News of Radio Prague
Czech president welcomes Milosevic's extradition to the Hague
President Vaclav Havel, who is currently on an official visit to Switzerland, said on Friday that the extradition of former Yugoslav president Slobodan Milosevic to the International Tribunal for Former Yugoslavia in the Hague meant a step away from the isolation of the Balkans. "I consider it a good thing that Milosevic will stand trial in the international tribunal, and I feel it is a step from isolation towards partnership, to participation in common responsibility," the Czech president told journalists.
Havel calls for the right to vote for Czech ex-patriots
On the second day of his visit to Switzerland, the Czech president debated the problems of a federal state and a civic society with representatives of the canton, city and university of Luzern. According to Mr. Havel, a richly structured civic society with strong regional governments is the safest guarantee of stability in a country, because it forms a system of defence against possible political storms. After meeting with Czech ex-patriots, the president expressed the conviction that they should have the right to vote in the Czech Republic, because they're doing a great deal for their former homeland.
Finances for the regions passed by Lower House
The Lower House has passed to the second reading an amendment to the law on the financing of regions. Another amendment has been compiled out by representatives of the local governments, and MPs will have to find a compromise between the governmental and regional bills. Finance Minister Jiri Rusnok said on Friday that in any case this would not be the last change in financing the regions, because responsibility in this sphere is still being decided. According to the government's bill, the regions should receive 2,5 percent of national revenues from VAT and the income taxes of individuals and legal entities, which is slightly over 9 billion Czech crowns for each region. Regional representatives are not satisfied, saying such a low sum could be a stumbling block for the work of regional governments.
Czech cattle breeders face substantial losses
The losses of Czech cattle breeders could amount to 2 billion crowns after the first case of BSE - or mad cow disease - was confirmed in the Czech Republic a month ago. The consumption of beef has dropped substantially and its production price is now around 30 Czech crowns for a kilogramme of live weight. The Agricultural Chamber Secretary, Jan Zahorka told the CTK news agency that Czech cattle breeders had lost another billion crowns due to BSE in exports to EU countries. The Agricultural Chamber sees a possible solution in beef exports. Countries which banned Czech beef some time ago are beginning to ease their restrictions, said Mr. Zahorka.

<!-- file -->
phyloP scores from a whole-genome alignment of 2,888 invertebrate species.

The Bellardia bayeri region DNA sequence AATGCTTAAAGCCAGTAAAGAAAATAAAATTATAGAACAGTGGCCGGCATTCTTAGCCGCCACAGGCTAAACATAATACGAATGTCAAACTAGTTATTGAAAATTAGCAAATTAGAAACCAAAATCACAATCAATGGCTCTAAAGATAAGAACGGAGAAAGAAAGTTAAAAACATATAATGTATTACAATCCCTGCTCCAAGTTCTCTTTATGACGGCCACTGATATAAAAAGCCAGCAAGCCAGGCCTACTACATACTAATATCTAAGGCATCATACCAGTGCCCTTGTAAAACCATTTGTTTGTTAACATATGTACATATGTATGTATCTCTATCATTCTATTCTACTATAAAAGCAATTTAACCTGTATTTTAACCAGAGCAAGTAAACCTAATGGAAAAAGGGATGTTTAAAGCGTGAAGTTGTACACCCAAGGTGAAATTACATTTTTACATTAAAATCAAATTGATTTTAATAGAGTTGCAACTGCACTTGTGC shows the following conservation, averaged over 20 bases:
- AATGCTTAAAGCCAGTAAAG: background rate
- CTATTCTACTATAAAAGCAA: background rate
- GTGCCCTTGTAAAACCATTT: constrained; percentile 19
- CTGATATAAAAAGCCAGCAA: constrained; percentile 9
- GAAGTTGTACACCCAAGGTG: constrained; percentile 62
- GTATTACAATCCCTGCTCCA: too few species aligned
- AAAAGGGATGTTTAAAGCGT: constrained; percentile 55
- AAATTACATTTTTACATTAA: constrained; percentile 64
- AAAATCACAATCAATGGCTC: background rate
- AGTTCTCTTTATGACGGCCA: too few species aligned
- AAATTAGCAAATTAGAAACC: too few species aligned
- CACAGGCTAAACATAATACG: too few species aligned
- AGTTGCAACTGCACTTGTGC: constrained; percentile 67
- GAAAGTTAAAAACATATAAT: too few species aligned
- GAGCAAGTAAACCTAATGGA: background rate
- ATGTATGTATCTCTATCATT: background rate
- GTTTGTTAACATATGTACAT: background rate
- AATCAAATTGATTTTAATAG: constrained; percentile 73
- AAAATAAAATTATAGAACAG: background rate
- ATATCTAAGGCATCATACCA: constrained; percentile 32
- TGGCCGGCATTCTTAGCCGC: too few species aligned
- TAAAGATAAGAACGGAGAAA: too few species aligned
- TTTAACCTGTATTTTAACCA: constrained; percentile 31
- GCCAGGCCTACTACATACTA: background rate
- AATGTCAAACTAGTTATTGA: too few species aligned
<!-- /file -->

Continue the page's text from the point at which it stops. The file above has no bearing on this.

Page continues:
Criminal code amended
The Upper House of Czech parliament, the Senate, passed an amendment to the criminal code on Friday, which is to shorten the period of time between committing a crime and passing sentence on a culprit. As of January next year, it will thus be possible to sentence a pickpocket within just several hours after he has committed a crime. Also, such a case could be resolved through financial compensation, without going to trial. Justice Minister Jaroslav Bures told the Senators the new criminal code represented the biggest change in the Czech criminal process in more than 200 years - since the criminal code was issued by Emperor Josef II in the 18th century.
Czech Republic will benefit from EU membership
After joining the European Union, the Czech Republic will receive approximately three times more money than it will put into the common treasury, a recent study has shown. The Czech Finance ministry estimates the difference between the revenues from and deliveries to the Union to some 70 billion Czech crowns - that's around 1.8 billion US dollars. The study elaborated by the Finance Ministry was sent on Friday to the government for further discussion.
Capital punishment favoured in post-communist countries
A recent international survey has shown that more than a half of the population in the Czech Republic, Lithuania, Hungary and Poland favour capital punishment. The lowest level of support is in the Czech Republic, at 58 percent, but unlike in the other countries included in the study, there are still many undecided. 22 percent of the Czech population are fiercely opposed to the death penalty.